Review: The Divine Comedy bring a touch of class to the O2 Institute

  • The Divine Comedy played the O2 Institute in Birmingham on Friday November 24th
  • Support was provided by Jealous of the Birds
  • Divine Comedy creator Neil Hannon showcased his songwriting brilliance throughout

Massively underrated comedic songsmith Neil Hannon brought his very own The Divine Comedy to Birmingham’s O2 Institute on Friday night. The band chose not to focus on their 2016 album ‘Foreverland’. Instead they produced a set that spanned the years and showed the class that many have since forgotten.

Firstly we were treated to support act Jealous of the Birds, the solo project of Irish singer songwriter Naomi Hamilton. Sat on a stool, with a table lamp and a cup of tea, Jealous of the Birds’ songs have that relaxed written in the bedroom feel. Her songs are passionate, full of reality and possible personal experiences, showing a vulnerability that beams from her music. Overall a nice support set to promote her debut album, Parma Violets.

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Jealous of the Birds

Neil Hannon and The Divine Comedy entered the fray with an expectant crowd, whooping away with a slight hint of hero worship. The band got of to slightly downbeat start with ‘Down in the Street Below’ and ‘Absent Friends’ before turning things up several notches with old 90’s songs, ‘Generation Sex’ and ‘The Summerhouse’. Old hits continued to flow with unrequited love song ‘Everybody Knows’ and the brilliant ‘Becoming More Like Alfie’.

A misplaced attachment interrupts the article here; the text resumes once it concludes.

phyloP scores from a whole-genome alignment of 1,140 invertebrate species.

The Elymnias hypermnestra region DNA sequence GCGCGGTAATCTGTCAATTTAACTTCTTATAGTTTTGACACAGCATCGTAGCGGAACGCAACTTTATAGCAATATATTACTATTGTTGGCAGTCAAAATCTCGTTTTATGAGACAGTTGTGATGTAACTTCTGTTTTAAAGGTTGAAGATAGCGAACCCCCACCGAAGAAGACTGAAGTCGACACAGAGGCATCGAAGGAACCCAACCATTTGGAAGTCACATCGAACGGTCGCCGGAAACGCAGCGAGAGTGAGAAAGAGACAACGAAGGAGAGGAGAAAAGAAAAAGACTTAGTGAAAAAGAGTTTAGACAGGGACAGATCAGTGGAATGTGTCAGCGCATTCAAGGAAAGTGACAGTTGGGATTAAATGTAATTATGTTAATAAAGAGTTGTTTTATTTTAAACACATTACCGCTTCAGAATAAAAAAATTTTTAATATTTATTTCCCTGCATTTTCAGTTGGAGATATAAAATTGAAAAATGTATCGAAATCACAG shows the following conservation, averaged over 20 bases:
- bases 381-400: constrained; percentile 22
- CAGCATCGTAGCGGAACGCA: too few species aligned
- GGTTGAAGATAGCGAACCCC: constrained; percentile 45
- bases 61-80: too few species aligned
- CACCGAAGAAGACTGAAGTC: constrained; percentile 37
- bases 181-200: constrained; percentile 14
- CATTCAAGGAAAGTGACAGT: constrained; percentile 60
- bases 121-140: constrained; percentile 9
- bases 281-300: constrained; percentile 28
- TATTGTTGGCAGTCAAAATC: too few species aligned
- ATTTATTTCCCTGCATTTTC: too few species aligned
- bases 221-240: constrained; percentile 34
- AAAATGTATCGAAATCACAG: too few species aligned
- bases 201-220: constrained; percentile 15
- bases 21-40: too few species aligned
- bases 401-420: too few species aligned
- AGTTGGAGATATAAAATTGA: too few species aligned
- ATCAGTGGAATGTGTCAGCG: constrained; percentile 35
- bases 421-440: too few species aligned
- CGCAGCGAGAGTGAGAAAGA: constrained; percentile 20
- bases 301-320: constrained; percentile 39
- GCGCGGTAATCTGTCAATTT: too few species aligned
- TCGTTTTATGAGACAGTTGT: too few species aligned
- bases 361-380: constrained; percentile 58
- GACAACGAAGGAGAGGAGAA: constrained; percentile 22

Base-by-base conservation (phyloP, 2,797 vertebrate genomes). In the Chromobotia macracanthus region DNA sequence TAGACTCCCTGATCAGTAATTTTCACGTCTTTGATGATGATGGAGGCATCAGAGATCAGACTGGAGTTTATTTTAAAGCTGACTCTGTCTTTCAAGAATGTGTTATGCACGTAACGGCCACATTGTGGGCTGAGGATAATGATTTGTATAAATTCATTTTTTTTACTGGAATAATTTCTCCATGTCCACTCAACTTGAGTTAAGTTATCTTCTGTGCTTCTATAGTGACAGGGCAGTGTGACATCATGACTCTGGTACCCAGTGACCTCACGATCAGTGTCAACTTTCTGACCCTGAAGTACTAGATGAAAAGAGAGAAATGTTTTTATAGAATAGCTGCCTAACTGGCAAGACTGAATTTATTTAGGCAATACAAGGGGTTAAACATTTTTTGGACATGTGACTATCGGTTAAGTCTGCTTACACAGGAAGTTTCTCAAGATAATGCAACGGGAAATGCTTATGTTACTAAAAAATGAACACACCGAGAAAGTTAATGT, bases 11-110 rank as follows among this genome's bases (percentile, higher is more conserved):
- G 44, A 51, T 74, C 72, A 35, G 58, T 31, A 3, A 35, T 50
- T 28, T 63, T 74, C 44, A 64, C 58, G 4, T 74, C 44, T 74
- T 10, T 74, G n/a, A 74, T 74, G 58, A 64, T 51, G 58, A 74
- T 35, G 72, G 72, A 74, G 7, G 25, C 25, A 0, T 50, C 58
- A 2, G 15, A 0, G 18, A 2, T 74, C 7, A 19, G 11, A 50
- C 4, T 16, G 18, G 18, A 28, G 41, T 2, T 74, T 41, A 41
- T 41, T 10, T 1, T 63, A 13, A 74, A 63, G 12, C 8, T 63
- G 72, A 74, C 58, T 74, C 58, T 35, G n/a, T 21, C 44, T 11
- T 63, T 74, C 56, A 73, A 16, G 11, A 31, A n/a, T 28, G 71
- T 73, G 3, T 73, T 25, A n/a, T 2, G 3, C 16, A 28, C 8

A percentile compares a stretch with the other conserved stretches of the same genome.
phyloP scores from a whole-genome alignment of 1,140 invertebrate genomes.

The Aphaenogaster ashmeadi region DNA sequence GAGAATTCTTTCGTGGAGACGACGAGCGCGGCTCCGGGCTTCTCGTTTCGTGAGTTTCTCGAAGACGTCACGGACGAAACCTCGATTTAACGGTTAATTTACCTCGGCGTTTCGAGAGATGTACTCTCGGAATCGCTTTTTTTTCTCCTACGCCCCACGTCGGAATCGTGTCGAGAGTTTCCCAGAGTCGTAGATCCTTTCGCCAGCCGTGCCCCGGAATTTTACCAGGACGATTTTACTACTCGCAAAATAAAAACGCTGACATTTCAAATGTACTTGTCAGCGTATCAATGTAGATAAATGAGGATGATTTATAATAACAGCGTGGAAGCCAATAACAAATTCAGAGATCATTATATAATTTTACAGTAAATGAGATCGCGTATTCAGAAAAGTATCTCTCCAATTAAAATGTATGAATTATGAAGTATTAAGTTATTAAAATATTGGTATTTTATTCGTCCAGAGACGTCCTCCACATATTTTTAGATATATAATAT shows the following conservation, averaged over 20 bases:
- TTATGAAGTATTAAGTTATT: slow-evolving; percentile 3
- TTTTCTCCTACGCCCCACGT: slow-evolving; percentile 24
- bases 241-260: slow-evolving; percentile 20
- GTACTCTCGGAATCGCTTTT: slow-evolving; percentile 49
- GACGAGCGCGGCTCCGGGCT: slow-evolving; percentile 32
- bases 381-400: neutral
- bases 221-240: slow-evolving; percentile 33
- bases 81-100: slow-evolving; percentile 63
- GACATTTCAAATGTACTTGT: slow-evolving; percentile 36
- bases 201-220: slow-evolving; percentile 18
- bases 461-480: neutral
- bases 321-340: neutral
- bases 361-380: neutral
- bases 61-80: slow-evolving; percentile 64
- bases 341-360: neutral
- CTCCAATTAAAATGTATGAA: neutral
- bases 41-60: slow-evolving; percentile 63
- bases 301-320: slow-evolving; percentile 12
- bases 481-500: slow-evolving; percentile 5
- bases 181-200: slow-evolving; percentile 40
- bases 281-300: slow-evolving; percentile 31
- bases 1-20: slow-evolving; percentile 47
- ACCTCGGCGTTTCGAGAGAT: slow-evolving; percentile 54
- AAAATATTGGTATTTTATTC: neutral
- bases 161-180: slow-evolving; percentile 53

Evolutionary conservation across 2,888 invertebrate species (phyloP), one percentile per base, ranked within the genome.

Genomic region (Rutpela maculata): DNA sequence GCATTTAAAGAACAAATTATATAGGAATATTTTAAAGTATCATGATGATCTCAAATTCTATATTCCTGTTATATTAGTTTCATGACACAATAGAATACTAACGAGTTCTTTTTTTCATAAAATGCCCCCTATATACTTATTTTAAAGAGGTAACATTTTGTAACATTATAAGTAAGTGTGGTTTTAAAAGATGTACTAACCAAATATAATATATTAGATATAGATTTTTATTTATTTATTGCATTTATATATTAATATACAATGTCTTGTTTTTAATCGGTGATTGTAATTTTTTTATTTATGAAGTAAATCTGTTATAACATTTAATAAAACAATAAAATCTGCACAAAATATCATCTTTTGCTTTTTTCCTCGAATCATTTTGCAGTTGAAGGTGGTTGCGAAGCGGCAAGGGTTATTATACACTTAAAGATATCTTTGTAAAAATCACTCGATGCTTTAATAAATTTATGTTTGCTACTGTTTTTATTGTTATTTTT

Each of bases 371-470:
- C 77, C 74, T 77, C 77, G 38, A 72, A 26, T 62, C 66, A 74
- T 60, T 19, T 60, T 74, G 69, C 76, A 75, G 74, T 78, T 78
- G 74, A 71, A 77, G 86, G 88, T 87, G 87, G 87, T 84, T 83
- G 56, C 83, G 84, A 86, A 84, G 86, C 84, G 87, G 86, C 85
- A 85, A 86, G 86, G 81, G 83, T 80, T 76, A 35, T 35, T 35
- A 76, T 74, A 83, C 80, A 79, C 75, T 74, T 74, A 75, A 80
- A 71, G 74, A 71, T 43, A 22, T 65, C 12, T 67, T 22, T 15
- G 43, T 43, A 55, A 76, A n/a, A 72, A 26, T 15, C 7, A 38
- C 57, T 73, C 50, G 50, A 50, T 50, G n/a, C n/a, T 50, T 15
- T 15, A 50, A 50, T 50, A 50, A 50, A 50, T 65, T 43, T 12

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The Divine Comedy

Obvious to all is the craft that that Neil Hannon has to turn a song on its head with a one liner or two. Only the likes of Morrissey also possesses these kind of songwriting skills, which can turn the saddest of songs into a belly laugh. Mid set highlights ‘Lady of a Certain Age’ and ‘Happy Place’ were followed by a singalong of ‘Where Do You Go To My Lovely’.

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The Divine Comedy

Neil then emerged in a full Napoleon get up, stating that he needed to dress in something more comfortable. 90s breakthrough hit ‘Something for the Weekend’ was quickly followed by ‘Indie Disco’ which featured a nice nod and a wink to New Order’s ‘Blue Monday’. ‘National Express’ ended the pre encore set.

The encore was received with rapture, as ‘Sunrise’ was played and followed with ‘Songs of Love’. Those in the know, will be aware that this features the theme tune to Father Ted. The Divine Comedy ended the set upbeat with ‘Tonight We Fly’.

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The Divine Comedy

The Divine Comedy have a career that have spanned several decades for a reason. The song quality simply has always remained consistent and with this the band will always have that little touch of class.

Photographs by Jonathan Morgan

Dave Holyhead

Huge fan of real music both old and new. Favourites include, Led Zep, Black Sabbath, Pearl Jam, The Smiths, The Stone Roses, The Courtneeners, Kasabian and anything inbetween that can bring joy to my ears.
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Dave Holyhead

Huge fan of real music both old and new. Favourites include, Led Zep, Black Sabbath, Pearl Jam, The Smiths, The Stone Roses, The Courtneeners, Kasabian and anything inbetween that can bring joy to my ears.

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